The primary notions of things, which the mind readily and passively imbibes, stores up and accumulates, are false, confused, and over-hastily abstracted from the facts. Whence it follows that the entire fabric of human reason, which we employ in the inquisition of nature, is badly put together and built up like some magnificent structure without any foundation.
Bacon had to attack the Aristotelian curriculum of his time as it was being interpreted by 17th century Scholastics, and he did this in part by calling for a return to a more authentically Aristotelian investigation of things in the search for their essences, study of their growth potential, discovery of the favorable circumstances required, and identification of impediments to be removed.
Bacon espoused learning from experience, testing the resulting generalizations, and then moving onto higher levels of generalization in a process that is dynamic, collaborative, and cumulative:  

Drawing upon Aristotelian examination and Baconian process, the 18th-century Enlightenment made available to successive generations as their legacy an attainable ideal, a workable means, and the process to identify both. 

In the latter part of the 19th century, despite availability and clarity, the culture and the political community failed to follow the path because they failed to follow the process.  Instead of reforming the economic system as the way forward, ideologues and politicos took a wrong turn: Contradicting hypothesis #1, they tried to reform society by changing the political structure. This process failure resulted in the misdirection of reform energies into political structure rather than into greater wealth creation and broader wealth distribution.  The terrible result of this process failure was a twentieth century in which millions of innocents were killed and hundreds of millions lived in misery.  By the end of that century, the leaders of culture and the elected politicians, instead of viewing the damage and correcting the errors, were continuing to make the same mistakes with the same threatening economic and social consequences.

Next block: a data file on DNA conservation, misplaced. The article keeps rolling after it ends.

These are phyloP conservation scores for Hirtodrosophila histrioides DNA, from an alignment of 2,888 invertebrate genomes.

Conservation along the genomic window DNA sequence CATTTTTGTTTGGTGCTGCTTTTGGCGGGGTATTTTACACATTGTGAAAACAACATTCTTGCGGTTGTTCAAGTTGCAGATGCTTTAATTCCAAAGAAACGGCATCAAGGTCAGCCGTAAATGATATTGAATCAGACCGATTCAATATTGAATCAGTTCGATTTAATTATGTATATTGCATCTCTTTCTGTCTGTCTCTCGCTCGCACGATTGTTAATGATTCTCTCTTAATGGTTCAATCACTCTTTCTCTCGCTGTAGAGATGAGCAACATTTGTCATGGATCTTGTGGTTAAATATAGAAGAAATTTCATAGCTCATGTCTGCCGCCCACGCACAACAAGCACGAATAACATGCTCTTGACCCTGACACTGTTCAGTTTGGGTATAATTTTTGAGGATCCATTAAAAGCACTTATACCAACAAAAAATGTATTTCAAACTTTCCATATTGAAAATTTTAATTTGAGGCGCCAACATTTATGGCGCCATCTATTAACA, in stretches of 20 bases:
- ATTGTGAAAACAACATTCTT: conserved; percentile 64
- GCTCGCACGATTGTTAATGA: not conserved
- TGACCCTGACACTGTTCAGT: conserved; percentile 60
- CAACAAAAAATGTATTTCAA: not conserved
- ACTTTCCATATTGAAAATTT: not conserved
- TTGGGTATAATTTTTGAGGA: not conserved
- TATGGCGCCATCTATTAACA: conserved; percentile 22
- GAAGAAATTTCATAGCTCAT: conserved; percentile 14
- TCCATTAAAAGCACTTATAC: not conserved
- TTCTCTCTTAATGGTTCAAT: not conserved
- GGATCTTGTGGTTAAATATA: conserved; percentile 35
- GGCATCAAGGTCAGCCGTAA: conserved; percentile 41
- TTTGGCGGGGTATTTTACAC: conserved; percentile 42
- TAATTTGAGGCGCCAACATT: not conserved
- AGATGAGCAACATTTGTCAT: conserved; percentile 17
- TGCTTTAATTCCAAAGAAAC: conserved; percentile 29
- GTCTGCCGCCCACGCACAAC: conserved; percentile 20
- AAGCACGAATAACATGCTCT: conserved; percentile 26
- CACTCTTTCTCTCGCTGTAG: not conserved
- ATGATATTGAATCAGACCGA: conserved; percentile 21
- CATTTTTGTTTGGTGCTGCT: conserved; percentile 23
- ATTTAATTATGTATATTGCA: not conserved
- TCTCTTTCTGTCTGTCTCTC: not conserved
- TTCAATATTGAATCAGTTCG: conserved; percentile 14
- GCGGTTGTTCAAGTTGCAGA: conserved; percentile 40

Mistakes by American leaders during the 20th century violated Bacon’s process because the truth-seeking was inadequately dynamic, collaborative, and cumulative. Among the examples of these process errors that contributed to the folly and violence, one may include President Wilson’s fuzzy idealism and disinterest in economics that contributed to the flawed peace talks in 1919, and the failure to get American participation in the League of Nations; President Hoover’s three egregious errors that exported the stock market correction into the Great Depression (see chapter 7); and the misreading of the nationalistic motives of Ho Chi Minh and Vietnamese leaders that caused the war in that country. In the last quarter of the 20th century, successive Presidents made mistakes in economic principles that caused excessive volatility and liquidity; these, combined with deregulation and the suspension of market disciplines, launched ultra-capitalism on an unsuspecting world. Both the ideologues of the “liberalization of capital markets” and the proponents of a worldwide manifest destiny for America in which we unilaterally determine which governments should survive, violate Bacon’s process in every respect. They are not sufficiently reiterative; they fail badly on the diversity of disciplines and cultures and they are not cumulative in their assimilation of historical evidence.